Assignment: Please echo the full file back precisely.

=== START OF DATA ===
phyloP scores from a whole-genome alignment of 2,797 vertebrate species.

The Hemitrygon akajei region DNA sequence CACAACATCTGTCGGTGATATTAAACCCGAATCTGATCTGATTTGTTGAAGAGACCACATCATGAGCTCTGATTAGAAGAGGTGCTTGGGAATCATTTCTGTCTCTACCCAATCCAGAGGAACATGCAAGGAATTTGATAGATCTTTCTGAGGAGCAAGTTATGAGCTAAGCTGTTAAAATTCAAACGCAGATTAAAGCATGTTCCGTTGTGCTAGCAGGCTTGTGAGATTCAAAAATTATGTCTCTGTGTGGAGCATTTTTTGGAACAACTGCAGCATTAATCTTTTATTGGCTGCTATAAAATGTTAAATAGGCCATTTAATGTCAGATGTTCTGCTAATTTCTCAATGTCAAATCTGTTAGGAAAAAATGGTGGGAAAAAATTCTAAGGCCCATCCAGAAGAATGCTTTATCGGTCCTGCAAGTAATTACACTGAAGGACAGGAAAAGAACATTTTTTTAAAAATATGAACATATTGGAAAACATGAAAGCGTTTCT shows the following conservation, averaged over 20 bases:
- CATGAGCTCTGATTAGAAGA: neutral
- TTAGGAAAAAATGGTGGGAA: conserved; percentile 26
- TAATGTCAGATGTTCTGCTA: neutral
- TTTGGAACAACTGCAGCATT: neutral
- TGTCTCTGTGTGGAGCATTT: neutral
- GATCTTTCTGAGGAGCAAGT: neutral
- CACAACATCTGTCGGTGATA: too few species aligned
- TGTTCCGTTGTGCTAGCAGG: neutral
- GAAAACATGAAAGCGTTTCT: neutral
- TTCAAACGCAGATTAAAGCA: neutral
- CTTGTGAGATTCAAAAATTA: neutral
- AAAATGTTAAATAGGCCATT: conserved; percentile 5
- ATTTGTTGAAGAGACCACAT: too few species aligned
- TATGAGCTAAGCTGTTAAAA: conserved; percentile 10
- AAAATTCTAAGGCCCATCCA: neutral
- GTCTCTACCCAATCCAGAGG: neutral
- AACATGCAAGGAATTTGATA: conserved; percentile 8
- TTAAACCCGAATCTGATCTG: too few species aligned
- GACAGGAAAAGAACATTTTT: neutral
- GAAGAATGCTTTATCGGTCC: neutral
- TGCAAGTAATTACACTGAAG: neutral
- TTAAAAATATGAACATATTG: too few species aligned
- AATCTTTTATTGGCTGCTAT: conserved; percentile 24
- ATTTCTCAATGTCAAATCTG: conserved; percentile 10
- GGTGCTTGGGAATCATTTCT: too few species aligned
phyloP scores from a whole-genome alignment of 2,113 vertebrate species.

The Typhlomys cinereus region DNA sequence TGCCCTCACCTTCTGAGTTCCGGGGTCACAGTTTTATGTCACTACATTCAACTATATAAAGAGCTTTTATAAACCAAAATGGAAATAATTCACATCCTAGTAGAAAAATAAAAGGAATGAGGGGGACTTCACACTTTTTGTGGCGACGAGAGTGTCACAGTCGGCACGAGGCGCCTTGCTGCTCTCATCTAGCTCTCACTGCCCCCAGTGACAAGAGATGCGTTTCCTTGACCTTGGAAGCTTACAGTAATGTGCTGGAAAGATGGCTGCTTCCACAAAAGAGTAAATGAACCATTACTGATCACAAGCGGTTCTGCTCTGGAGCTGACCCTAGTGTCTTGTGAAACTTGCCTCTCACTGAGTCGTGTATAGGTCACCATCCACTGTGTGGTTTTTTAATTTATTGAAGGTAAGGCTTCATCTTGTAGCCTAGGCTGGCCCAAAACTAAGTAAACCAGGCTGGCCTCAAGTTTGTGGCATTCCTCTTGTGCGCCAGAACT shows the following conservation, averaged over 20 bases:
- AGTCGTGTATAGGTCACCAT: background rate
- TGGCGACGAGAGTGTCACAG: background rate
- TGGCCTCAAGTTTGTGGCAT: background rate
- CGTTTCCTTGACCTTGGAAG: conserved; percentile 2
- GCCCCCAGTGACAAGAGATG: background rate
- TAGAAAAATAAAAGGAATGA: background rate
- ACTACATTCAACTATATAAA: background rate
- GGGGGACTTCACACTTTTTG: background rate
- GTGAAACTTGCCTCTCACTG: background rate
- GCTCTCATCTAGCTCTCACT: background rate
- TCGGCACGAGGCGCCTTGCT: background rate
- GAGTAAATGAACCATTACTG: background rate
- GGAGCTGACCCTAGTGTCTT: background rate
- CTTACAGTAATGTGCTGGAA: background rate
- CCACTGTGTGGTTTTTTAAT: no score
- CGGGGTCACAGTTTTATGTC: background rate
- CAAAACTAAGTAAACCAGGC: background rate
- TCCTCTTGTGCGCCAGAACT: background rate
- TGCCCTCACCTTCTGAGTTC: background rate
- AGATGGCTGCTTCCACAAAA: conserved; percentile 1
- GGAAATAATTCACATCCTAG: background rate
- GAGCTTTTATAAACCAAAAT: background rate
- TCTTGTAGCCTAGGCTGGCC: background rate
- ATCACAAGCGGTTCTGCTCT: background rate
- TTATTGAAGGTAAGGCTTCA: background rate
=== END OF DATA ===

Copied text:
phyloP scores from a whole-genome alignment of 2,797 vertebrate species.

The Hemitrygon akajei region DNA sequence CACAACATCTGTCGGTGATATTAAACCCGAATCTGATCTGATTTGTTGAAGAGACCACATCATGAGCTCTGATTAGAAGAGGTGCTTGGGAATCATTTCTGTCTCTACCCAATCCAGAGGAACATGCAAGGAATTTGATAGATCTTTCTGAGGAGCAAGTTATGAGCTAAGCTGTTAAAATTCAAACGCAGATTAAAGCATGTTCCGTTGTGCTAGCAGGCTTGTGAGATTCAAAAATTATGTCTCTGTGTGGAGCATTTTTTGGAACAACTGCAGCATTAATCTTTTATTGGCTGCTATAAAATGTTAAATAGGCCATTTAATGTCAGATGTTCTGCTAATTTCTCAATGTCAAATCTGTTAGGAAAAAATGGTGGGAAAAAATTCTAAGGCCCATCCAGAAGAATGCTTTATCGGTCCTGCAAGTAATTACACTGAAGGACAGGAAAAGAACATTTTTTTAAAAATATGAACATATTGGAAAACATGAAAGCGTTTCT shows the following conservation, averaged over 20 bases:
- CATGAGCTCTGATTAGAAGA: neutral
- TTAGGAAAAAATGGTGGGAA: conserved; percentile 26
- TAATGTCAGATGTTCTGCTA: neutral
- TTTGGAACAACTGCAGCATT: neutral
- TGTCTCTGTGTGGAGCATTT: neutral
- GATCTTTCTGAGGAGCAAGT: neutral
- CACAACATCTGTCGGTGATA: too few species aligned
- TGTTCCGTTGTGCTAGCAGG: neutral
- GAAAACATGAAAGCGTTTCT: neutral
- TTCAAACGCAGATTAAAGCA: neutral
- CTTGTGAGATTCAAAAATTA: neutral
- AAAATGTTAAATAGGCCATT: conserved; percentile 5
- ATTTGTTGAAGAGACCACAT: too few species aligned
- TATGAGCTAAGCTGTTAAAA: conserved; percentile 10
- AAAATTCTAAGGCCCATCCA: neutral
- GTCTCTACCCAATCCAGAGG: neutral
- AACATGCAAGGAATTTGATA: conserved; percentile 8
- TTAAACCCGAATCTGATCTG: too few species aligned
- GACAGGAAAAGAACATTTTT: neutral
- GAAGAATGCTTTATCGGTCC: neutral
- TGCAAGTAATTACACTGAAG: neutral
- TTAAAAATATGAACATATTG: too few species aligned
- AATCTTTTATTGGCTGCTAT: conserved; percentile 24
- ATTTCTCAATGTCAAATCTG: conserved; percentile 10
- GGTGCTTGGGAATCATTTCT: too few species aligned
phyloP scores from a whole-genome alignment of 2,113 vertebrate species.

The Typhlomys cinereus region DNA sequence TGCCCTCACCTTCTGAGTTCCGGGGTCACAGTTTTATGTCACTACATTCAACTATATAAAGAGCTTTTATAAACCAAAATGGAAATAATTCACATCCTAGTAGAAAAATAAAAGGAATGAGGGGGACTTCACACTTTTTGTGGCGACGAGAGTGTCACAGTCGGCACGAGGCGCCTTGCTGCTCTCATCTAGCTCTCACTGCCCCCAGTGACAAGAGATGCGTTTCCTTGACCTTGGAAGCTTACAGTAATGTGCTGGAAAGATGGCTGCTTCCACAAAAGAGTAAATGAACCATTACTGATCACAAGCGGTTCTGCTCTGGAGCTGACCCTAGTGTCTTGTGAAACTTGCCTCTCACTGAGTCGTGTATAGGTCACCATCCACTGTGTGGTTTTTTAATTTATTGAAGGTAAGGCTTCATCTTGTAGCCTAGGCTGGCCCAAAACTAAGTAAACCAGGCTGGCCTCAAGTTTGTGGCATTCCTCTTGTGCGCCAGAACT shows the following conservation, averaged over 20 bases:
- AGTCGTGTATAGGTCACCAT: background rate
- TGGCGACGAGAGTGTCACAG: background rate
- TGGCCTCAAGTTTGTGGCAT: background rate
- CGTTTCCTTGACCTTGGAAG: conserved; percentile 2
- GCCCCCAGTGACAAGAGATG: background rate
- TAGAAAAATAAAAGGAATGA: background rate
- ACTACATTCAACTATATAAA: background rate
- GGGGGACTTCACACTTTTTG: background rate
- GTGAAACTTGCCTCTCACTG: background rate
- GCTCTCATCTAGCTCTCACT: background rate
- TCGGCACGAGGCGCCTTGCT: background rate
- GAGTAAATGAACCATTACTG: background rate
- GGAGCTGACCCTAGTGTCTT: background rate
- CTTACAGTAATGTGCTGGAA: background rate
- CCACTGTGTGGTTTTTTAAT: no score
- CGGGGTCACAGTTTTATGTC: background rate
- CAAAACTAAGTAAACCAGGC: background rate
- TCCTCTTGTGCGCCAGAACT: background rate
- TGCCCTCACCTTCTGAGTTC: background rate
- AGATGGCTGCTTCCACAAAA: conserved; percentile 1
- GGAAATAATTCACATCCTAG: background rate
- GAGCTTTTATAAACCAAAAT: background rate
- TCTTGTAGCCTAGGCTGGCC: background rate
- ATCACAAGCGGTTCTGCTCT: background rate
- TTATTGAAGGTAAGGCTTCA: background rate